There Were Seven

Album Review of There Were Seven by The Herbaliser.

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There Were Seven

The Herbaliser

There Were Seven by The Herbaliser

Release Date: Oct 16, 2012
Record label: Department H
Genre(s): Rap

75 Music Critic Score
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There Were Seven - Very Good, Based on 3 Critics

AllMusic - 80
Based on rating 8/10
80

Noir films and their soundtracks didn't exist at the same time as funk music, and both pre-dated hip-hop, but blending them all into a natural-sounding mix is where the Herbaliser's Jake Wherry and Ollie Teeba got their start, soul-jazzing up the trip-hop movement and helping define the Ninja Tune label's sound, all in the mid-90s. By 2005's Take London they had evolved from studio wizards into an organic band with horns and guitars wacka-wacka-ing their way into jam band territory with style, but by 2008's Same as It Never Was the whole plot had gone Zero 7, leaving production heads and loyal fans the only ones really “feeling it. ” With a live band back, and playing beats that are Humphrey Bogart hanging out with the Roots, There Were Seven (as this is the seventh Herbaliser album) gloriously splits the difference for an impossible neo-noir, boogie-downtown production that captures the feel of heartbreak in the most tasteful of loft spaces (vocalist Hannah Clive burns the house of love down with her torch singing on the Thievery Corp.

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Exclaim - 70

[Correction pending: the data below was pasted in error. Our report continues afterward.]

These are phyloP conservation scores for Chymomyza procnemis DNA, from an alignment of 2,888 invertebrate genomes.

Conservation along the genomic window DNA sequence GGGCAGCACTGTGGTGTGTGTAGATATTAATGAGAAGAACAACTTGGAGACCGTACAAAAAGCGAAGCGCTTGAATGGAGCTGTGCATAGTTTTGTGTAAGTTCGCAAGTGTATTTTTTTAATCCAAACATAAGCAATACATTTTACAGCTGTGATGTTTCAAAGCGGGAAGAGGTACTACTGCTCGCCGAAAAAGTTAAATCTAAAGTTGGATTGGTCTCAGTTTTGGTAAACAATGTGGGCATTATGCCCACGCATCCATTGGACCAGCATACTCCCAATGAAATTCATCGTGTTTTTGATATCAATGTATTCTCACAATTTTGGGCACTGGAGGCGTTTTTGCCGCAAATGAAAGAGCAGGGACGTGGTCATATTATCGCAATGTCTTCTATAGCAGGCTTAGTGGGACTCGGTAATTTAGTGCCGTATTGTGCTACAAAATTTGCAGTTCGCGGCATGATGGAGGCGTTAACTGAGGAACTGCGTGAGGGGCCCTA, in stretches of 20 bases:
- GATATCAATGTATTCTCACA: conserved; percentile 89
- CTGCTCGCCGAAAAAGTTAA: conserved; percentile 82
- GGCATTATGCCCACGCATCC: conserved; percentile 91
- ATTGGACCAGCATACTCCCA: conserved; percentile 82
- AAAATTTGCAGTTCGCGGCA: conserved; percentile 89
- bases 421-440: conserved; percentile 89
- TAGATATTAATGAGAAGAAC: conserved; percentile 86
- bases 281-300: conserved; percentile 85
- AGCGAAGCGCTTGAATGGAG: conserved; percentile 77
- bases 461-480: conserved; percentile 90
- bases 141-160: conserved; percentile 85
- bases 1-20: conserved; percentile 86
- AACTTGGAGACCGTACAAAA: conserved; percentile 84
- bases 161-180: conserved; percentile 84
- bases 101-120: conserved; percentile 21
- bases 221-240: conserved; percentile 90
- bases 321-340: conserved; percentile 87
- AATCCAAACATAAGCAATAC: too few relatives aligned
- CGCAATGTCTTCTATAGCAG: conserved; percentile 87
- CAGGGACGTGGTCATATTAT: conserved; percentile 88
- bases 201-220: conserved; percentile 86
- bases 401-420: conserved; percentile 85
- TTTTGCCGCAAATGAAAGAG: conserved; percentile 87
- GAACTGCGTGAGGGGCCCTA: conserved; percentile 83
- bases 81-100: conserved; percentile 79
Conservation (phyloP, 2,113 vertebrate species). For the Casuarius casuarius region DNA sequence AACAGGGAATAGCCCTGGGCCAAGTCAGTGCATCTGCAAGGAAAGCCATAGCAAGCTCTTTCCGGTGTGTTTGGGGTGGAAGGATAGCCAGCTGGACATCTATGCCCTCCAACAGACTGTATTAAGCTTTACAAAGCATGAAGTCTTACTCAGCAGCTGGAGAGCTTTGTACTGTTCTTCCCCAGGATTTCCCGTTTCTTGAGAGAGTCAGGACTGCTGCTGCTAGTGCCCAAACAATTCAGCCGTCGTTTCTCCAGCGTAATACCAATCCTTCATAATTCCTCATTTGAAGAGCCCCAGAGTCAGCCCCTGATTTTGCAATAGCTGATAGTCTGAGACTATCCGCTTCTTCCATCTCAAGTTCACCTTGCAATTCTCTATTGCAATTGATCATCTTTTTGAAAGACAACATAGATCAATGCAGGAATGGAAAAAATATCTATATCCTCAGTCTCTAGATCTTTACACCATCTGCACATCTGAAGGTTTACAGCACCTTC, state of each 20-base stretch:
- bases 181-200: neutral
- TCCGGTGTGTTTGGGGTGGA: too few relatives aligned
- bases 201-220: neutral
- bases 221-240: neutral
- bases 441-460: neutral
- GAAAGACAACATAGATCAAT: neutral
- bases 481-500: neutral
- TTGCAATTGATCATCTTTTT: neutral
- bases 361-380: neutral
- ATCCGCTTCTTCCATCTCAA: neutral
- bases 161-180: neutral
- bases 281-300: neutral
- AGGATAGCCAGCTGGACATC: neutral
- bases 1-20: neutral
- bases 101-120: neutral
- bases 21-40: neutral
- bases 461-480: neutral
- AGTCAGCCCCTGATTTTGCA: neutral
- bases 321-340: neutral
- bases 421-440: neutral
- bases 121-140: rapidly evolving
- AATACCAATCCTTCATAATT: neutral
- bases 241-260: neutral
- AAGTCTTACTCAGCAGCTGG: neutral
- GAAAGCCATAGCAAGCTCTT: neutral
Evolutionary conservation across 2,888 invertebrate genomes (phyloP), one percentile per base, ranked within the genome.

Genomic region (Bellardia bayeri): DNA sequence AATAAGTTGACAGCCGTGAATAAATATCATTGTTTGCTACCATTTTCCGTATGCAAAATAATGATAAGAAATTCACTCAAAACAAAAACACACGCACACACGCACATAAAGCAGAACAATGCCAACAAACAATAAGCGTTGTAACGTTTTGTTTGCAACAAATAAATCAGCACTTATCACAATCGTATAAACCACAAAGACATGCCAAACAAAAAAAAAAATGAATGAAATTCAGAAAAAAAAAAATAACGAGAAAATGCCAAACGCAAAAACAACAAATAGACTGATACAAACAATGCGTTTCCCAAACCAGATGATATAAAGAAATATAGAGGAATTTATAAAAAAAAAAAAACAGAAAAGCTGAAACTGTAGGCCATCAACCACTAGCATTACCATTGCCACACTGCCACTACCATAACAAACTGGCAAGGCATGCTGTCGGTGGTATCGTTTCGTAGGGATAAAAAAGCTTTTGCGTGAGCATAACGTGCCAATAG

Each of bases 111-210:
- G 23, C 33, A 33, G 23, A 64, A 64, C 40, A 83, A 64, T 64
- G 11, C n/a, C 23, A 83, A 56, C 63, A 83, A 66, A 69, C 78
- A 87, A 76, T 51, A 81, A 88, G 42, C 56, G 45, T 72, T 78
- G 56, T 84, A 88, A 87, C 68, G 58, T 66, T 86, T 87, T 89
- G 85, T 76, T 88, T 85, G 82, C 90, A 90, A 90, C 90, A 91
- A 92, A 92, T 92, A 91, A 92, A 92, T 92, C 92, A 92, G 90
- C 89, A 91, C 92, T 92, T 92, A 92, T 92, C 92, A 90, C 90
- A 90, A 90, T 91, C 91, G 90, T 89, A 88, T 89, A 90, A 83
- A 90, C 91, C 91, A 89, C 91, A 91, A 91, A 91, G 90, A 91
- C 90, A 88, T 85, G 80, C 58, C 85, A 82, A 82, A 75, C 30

Based on rating 7/10
70

While those jewel-encrusted major label thugs are out there chasing down the next Auto-Tune gimmick, London, UK's infamous Herbaliser take it back to where it all began. There Were Seven remembers a time when samples were dug from crates, not factory libraries, when beats went boom-bap and when MCs made their name on ability and substance, rather than mere style and controversy. This album is no frozen time capsule though.

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BBC Music
Their review was positive

Repeated listens of this finely realised album are an enjoyable must. Ian Roullier 2012 More than 17 years after The Herbaliser’s debut long player, Remedies, was unleashed, Jake Wherry and Ollie Teeba return with their seventh (the clue’s in the title) studio album. Having been lumped into the same, rather vague, "trip hop" ragbag along with Massive Attack, Portishead, Morcheeba, and DJs Shadow and Krush in the mid-90s, The Herbaliser have endured by building upon their original sample-based sound and producing several albums of gilt-edged, funk-driven hip hop.

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